Roles of the two Drosophila CRYPTOCHROME structural domains in circadian photoreception
Department of Neurobiology; Emery Lab; Graduate School of Biomedical Sciences, MD/PhD Program; Graduate School of Biomedical Sciences, Neuroscience Program
Animals; Animals, Genetically Modified; Cell Line; *Circadian Rhythm; Cysteine Endopeptidases; Darkness; Drosophila Proteins; Drosophila melanogaster; Eye Proteins; Female; *Light; Male; Multienzyme Complexes; Mutation; Nuclear Proteins; Photoreceptors, Invertebrate; Phototransduction; Proteasome Endopeptidase Complex; Protein Binding; Protein Structure, Tertiary; Receptors, G-Protein-Coupled
Neuroscience and Neurobiology
CRYPTOCHROME (CRY) is the primary circadian photoreceptor in Drosophila. We show that CRY binding to TIMELESS (TIM) is light-dependent in flies and irreversibly commits TIM to proteasomal degradation. In contrast, CRY degradation is dependent on continuous light exposure, indicating that the CRY-TIM interaction is transient. A novel cry mutation (cry(m)) reveals that CRY's photolyase homology domain is sufficient for light detection and phototransduction, whereas the carboxyl-terminal domain regulates CRY stability, CRY-TIM interaction, and circadian photosensitivity. This contrasts with the function of Arabidopsis CRY domains and demonstrates that insect and plant cryptochromes use different mechanisms.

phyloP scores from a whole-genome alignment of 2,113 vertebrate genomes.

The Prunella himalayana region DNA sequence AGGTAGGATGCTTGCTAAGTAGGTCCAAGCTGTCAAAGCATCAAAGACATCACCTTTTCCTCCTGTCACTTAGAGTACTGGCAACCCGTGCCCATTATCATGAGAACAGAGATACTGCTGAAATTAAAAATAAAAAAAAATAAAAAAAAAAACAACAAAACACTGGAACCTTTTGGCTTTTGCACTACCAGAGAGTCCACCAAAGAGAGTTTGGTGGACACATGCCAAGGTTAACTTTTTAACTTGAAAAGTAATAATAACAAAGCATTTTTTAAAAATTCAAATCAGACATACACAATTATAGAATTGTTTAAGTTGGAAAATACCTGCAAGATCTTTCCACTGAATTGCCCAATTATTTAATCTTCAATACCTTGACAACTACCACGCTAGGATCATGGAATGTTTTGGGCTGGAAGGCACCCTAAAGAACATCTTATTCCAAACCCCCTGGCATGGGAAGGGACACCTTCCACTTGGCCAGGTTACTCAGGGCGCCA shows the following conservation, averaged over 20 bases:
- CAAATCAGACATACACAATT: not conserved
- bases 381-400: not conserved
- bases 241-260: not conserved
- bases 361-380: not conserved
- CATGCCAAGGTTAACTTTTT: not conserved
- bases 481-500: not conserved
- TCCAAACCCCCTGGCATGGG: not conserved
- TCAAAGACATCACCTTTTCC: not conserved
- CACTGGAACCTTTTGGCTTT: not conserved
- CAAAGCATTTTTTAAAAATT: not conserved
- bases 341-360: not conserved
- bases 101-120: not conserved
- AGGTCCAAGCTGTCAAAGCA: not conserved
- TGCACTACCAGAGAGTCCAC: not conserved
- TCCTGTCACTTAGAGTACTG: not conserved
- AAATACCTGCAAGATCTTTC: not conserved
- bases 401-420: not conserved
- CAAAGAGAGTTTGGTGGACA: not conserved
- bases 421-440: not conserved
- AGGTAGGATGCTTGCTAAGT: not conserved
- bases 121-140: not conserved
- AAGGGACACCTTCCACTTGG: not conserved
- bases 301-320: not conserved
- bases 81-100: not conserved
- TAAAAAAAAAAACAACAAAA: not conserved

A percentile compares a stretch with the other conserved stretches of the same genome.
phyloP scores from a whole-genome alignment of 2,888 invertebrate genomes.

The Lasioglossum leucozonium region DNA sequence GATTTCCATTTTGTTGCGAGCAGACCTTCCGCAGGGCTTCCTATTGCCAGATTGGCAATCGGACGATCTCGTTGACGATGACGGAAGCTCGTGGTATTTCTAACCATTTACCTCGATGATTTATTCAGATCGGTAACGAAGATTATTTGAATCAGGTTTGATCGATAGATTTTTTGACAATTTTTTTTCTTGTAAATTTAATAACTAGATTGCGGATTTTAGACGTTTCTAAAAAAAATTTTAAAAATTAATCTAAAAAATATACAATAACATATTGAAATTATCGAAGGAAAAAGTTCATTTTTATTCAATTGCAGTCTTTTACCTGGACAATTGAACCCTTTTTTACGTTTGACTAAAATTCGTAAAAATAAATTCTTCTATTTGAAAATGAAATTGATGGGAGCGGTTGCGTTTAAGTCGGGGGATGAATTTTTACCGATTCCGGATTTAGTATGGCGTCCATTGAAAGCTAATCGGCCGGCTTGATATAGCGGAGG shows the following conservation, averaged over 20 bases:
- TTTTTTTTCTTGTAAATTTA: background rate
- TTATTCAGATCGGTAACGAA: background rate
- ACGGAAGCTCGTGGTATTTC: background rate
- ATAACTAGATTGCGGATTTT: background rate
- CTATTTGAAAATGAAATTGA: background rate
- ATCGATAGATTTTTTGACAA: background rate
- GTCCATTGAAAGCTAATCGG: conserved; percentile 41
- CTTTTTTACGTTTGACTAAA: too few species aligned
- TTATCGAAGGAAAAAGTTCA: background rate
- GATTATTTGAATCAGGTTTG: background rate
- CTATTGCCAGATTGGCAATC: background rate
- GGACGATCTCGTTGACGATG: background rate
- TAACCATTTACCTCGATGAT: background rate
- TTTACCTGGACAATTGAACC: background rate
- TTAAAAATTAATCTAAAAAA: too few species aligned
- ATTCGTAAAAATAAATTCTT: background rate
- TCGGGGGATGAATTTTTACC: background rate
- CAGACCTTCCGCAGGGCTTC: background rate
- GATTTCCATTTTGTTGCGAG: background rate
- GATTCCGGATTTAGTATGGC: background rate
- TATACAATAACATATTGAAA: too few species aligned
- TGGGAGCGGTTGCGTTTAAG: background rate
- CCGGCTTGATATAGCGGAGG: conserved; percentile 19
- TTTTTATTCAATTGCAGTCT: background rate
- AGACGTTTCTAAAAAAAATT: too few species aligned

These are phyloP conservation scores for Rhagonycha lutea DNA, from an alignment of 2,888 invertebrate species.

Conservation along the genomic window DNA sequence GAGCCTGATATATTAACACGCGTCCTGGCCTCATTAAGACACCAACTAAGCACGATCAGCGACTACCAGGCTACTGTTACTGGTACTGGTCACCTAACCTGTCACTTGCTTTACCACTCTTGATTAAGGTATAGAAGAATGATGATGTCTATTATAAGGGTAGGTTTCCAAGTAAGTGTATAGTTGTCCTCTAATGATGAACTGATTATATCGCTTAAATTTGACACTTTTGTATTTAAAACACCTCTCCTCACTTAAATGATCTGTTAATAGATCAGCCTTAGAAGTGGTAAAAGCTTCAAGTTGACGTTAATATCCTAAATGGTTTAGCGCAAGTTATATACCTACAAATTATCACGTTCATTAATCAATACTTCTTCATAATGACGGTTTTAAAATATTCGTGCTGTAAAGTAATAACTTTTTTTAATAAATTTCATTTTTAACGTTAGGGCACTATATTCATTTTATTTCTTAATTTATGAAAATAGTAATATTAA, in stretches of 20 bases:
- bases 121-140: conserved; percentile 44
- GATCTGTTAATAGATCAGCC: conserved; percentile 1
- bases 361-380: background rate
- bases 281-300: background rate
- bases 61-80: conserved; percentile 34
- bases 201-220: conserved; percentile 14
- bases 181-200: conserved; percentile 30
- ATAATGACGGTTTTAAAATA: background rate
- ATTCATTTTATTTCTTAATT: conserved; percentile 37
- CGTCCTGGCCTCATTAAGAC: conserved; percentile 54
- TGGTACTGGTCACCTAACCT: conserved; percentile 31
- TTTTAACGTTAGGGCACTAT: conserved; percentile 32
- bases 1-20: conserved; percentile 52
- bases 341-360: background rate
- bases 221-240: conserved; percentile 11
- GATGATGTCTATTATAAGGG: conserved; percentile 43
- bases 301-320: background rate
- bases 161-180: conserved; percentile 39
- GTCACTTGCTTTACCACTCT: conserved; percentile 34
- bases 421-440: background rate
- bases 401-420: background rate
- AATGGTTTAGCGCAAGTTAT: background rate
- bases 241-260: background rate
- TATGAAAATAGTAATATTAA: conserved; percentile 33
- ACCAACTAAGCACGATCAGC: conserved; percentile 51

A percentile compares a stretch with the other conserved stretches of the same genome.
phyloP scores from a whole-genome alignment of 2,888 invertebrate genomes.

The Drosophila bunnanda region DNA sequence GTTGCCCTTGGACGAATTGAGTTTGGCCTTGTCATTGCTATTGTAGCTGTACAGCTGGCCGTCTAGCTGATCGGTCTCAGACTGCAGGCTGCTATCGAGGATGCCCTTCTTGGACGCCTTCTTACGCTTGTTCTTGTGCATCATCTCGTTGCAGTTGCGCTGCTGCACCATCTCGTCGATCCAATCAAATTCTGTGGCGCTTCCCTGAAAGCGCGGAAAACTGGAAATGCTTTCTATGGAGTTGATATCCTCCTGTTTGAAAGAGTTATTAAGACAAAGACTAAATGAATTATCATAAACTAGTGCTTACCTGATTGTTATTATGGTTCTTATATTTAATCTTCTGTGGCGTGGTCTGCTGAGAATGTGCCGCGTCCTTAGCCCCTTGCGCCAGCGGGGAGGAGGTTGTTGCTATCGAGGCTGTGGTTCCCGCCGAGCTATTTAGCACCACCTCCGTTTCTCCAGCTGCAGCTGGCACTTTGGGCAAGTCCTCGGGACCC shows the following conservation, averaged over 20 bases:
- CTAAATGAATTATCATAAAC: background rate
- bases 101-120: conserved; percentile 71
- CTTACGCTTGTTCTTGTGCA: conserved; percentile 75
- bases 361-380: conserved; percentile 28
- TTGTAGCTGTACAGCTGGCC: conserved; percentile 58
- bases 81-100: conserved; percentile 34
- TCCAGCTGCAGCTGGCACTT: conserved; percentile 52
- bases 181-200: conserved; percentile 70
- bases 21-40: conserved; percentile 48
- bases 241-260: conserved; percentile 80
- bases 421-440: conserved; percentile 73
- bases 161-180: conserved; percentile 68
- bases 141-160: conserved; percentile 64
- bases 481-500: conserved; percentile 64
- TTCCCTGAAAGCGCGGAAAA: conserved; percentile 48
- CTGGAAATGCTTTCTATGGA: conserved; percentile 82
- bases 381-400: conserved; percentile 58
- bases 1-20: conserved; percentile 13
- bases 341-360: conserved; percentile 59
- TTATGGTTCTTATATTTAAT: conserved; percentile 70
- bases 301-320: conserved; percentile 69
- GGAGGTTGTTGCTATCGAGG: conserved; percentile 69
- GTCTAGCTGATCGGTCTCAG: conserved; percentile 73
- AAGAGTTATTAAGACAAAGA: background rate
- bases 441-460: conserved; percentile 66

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Citation: Science. 2004 Jun 4;304(5676):1503-6. Link to article on publisher's site
DOI of Published Version
Science (New York, N.Y.)
Busza, Ania; Emery-Le, Myai; Rosbash, Michael; and Emery, Patrick, "Roles of the two Drosophila CRYPTOCHROME structural domains in circadian photoreception" (2004). Open Access Articles. 1633.